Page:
A Yemenia plane carrying 153 passengers and crew on an international flight crashed into the Indian Ocean as it approached its destination of the Comoros Islands in bad weather, according to airline officials. Reports said the aircraft was carrying 142 passengers and eleven crew members. The Airbus 310-300, operated by Yemenia, was flying the final leg of a flight taking passengers from Paris and Marseille to Comoros via Sanaa in Yemen. The plane was flying to Moroni, capital of Grande Comore, the main island of the archipelago, and reports said the jet went down around 10 kilometers (6 miles) off Comoros. The Paris airports authority said 66 French nationals were on board the plane. Most of the passengers aboard the Airbus A310 were believed to be Comoros residents returning from Paris, reports said.
Flight IY626 left Sanaa in Yemen at 21:30 local time (18:30 UTC) on June 29, 2009, and contact was lost at around 01:50 on June 30, 2009 local time (22:50 UTC on June 29, 2009). Reports say the plane was due in Moroni at about 02:30 local time (23:30 UTC). Most of the passengers had traveled to Sanaa from Paris or Marseille on a different aircraft. The Paris-Marseille-Yemen leg of the Yemenia flight was flown on an Airbus A330. In Sanaa, those passengers flying on to the Comoros changed onto a second Yemenia plane, the A310 that crashed.
Officials said the crash occurred as the plane approached Hahaya Airport in Moroni in stormy weather. Reports said winds of up to 115 kmph (70 mph) were recorded when the disaster happened. Officials told reporters that a reconnaissance spotted plane wreckage from the jet, an oil slick and bodies in the water a few kilometers from Moroni. A search operation is under way, with the French military assisting. Some bodies have been found, and there are reports that a child survived the crash and has been rescued.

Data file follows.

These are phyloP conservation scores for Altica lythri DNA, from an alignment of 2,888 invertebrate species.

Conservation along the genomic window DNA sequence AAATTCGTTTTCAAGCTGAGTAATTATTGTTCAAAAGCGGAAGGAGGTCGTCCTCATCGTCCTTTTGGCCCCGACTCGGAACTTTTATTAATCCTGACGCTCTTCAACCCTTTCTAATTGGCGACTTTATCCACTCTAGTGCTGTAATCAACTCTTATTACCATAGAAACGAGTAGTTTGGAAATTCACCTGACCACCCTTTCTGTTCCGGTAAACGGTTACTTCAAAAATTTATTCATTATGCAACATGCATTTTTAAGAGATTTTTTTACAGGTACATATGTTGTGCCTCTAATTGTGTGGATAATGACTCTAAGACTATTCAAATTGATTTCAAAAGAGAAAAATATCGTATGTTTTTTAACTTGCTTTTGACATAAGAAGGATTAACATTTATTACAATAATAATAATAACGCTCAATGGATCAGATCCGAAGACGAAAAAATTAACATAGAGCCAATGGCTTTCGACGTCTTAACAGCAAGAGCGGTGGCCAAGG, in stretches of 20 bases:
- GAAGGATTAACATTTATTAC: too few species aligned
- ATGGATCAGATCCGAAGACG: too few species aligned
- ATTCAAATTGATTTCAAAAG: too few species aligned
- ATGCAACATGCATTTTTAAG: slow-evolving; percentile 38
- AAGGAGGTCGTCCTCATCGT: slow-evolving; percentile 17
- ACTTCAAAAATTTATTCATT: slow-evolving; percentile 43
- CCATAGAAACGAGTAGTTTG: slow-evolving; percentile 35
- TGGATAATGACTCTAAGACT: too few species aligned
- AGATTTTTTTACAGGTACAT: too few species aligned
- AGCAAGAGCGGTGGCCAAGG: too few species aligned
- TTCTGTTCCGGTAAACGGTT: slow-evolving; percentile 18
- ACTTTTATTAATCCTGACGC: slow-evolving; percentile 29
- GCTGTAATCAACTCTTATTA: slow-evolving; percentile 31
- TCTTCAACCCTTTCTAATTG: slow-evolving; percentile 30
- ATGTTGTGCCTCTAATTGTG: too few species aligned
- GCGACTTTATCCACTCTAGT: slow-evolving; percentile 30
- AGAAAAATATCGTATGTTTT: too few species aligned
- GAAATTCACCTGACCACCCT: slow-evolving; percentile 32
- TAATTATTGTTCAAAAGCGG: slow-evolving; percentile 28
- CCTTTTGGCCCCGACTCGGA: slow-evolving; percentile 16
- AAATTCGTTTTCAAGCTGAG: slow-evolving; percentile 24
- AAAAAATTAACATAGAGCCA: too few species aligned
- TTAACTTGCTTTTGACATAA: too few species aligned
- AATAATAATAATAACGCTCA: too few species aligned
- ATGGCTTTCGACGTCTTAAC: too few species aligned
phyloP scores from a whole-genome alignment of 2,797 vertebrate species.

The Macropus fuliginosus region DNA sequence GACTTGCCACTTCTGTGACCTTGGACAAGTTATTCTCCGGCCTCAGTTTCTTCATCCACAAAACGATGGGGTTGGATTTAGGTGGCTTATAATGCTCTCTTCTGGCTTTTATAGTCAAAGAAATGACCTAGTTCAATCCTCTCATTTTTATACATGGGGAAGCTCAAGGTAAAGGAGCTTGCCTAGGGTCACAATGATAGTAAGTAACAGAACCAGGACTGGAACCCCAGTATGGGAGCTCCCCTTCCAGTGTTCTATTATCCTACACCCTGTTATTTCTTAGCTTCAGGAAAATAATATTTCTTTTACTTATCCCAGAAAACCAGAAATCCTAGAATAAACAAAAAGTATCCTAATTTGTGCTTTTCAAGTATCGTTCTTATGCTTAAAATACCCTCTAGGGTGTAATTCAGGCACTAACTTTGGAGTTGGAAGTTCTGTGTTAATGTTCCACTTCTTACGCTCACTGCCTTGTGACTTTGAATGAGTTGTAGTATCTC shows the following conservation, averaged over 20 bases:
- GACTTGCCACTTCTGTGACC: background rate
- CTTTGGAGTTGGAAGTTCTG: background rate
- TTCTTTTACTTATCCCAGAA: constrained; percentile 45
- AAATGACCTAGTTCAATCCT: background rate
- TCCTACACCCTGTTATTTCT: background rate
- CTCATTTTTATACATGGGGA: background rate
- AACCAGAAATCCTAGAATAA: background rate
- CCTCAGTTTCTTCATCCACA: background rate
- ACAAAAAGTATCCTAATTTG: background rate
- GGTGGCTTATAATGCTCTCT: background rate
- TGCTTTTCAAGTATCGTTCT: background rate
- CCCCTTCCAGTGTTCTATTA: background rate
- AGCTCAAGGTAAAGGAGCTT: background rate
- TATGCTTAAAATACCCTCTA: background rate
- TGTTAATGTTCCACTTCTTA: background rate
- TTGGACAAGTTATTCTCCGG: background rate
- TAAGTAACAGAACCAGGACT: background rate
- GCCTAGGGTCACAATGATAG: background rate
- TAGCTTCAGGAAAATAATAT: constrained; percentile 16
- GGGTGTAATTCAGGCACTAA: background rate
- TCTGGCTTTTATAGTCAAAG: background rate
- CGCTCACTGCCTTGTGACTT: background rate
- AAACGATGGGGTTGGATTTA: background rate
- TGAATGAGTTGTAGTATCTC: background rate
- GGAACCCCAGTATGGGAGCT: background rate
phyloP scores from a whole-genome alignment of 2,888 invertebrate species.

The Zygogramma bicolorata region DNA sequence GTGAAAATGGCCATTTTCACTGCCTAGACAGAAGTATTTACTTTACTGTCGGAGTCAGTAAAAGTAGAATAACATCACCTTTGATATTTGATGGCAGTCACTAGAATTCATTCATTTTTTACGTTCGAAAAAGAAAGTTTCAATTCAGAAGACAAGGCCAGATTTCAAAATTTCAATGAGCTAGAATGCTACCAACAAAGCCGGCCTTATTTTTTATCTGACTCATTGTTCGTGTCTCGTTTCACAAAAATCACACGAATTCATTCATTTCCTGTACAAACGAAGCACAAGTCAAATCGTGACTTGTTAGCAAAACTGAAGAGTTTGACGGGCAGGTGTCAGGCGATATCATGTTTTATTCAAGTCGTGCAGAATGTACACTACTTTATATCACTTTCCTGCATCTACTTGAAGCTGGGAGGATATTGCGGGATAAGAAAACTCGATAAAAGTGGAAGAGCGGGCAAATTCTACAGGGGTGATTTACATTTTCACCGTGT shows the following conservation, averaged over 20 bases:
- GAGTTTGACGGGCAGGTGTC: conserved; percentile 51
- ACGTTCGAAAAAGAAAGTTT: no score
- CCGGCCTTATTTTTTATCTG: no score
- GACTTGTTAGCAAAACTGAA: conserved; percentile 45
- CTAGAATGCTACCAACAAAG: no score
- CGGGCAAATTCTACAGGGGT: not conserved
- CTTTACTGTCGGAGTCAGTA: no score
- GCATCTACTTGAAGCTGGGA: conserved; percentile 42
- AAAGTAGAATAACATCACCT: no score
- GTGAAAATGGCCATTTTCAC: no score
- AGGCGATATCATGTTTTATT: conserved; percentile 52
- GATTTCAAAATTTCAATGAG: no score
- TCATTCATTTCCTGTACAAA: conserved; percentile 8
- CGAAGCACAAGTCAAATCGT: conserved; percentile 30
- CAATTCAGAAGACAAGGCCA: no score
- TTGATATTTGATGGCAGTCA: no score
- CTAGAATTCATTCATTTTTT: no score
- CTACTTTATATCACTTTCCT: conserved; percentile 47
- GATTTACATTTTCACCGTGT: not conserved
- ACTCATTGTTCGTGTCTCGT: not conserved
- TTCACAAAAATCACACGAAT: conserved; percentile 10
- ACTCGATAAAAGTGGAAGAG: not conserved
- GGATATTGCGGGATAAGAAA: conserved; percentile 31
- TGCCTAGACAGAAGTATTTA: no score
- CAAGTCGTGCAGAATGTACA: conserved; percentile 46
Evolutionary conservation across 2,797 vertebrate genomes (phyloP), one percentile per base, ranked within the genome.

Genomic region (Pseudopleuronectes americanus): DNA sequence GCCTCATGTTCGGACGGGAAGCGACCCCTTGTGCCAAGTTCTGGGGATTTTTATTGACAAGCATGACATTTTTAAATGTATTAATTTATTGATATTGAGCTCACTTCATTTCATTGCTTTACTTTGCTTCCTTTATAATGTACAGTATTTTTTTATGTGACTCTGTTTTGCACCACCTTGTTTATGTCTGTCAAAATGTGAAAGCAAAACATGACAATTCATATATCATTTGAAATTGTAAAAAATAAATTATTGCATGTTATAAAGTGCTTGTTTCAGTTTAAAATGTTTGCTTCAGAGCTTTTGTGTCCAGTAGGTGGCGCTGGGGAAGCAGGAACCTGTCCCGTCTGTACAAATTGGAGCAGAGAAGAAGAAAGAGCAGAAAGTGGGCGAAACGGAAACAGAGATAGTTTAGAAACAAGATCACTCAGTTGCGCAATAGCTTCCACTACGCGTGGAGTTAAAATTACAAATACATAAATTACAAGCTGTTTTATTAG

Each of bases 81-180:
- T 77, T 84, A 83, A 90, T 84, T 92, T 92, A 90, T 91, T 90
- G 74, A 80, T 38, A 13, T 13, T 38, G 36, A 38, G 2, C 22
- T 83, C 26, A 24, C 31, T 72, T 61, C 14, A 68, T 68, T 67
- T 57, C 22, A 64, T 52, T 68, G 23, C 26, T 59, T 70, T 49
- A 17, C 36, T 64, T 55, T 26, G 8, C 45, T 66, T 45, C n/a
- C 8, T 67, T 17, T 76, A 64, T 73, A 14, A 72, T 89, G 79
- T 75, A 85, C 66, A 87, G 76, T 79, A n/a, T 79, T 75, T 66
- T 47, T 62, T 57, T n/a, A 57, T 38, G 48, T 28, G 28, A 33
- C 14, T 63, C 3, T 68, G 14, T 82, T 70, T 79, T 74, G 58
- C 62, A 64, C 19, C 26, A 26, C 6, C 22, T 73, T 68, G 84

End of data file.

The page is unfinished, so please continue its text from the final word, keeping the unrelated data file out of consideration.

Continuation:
Airbus said the crashed plane was made in 1990 and had been operated by Yemenia since 1999. It had accumulated approximately 51,900 flight hours in some 17,300 flights, Airbus added. French Transport Minister Dominique Bussereau said numerous faults had been detected during inspections in France in 2007 on the Yemenia A310, and that it had not flown to France since. He added that the airline was being closely monitored by European Union authorities. Yemenia is 51 percent owned by the Yemeni government and 49 percent by the Saudi government. Its fleet includes two Airbus 330-200s, four Airbus 310-300s, and four Boeing 737-800s.
This accident is the second air disaster involving large numbers of French citizens to occur this month. On June 1, 2009, an Air France Airbus 330 traveling from Rio de Janeiro to Paris crashed into the Atlantic Ocean, killing all 228 people on board.
Sources: CNN News, BBC News, Associated Press, Agence France Presse, Reuters News
To receive future articles delivered directly to your inbox, register for e-mail updates.
Guy Carpenter’s Instrat® department provides CAT-i reports for major natural catastrophes worldwide. These reports cover catastrophes including worldwide tropical cyclones, earthquakes, major UK and European floods and any other natural event that is likely to incur a significant loss to the (re)insurance industry. Please email CAT.firstname.lastname@example.org if you wish to be added to the free email distribution list.
Instrat also provides RISK-i reports for major technological or man-made events worldwide. These reports cover risks to property, transport and life including explosions, fires, crashes, engineering disasters and terrorist attacks that are likely to incur a significant loss to the (re)insurance industry. Please email RISK.email@example.com if you wish to be added to the free email distribution list.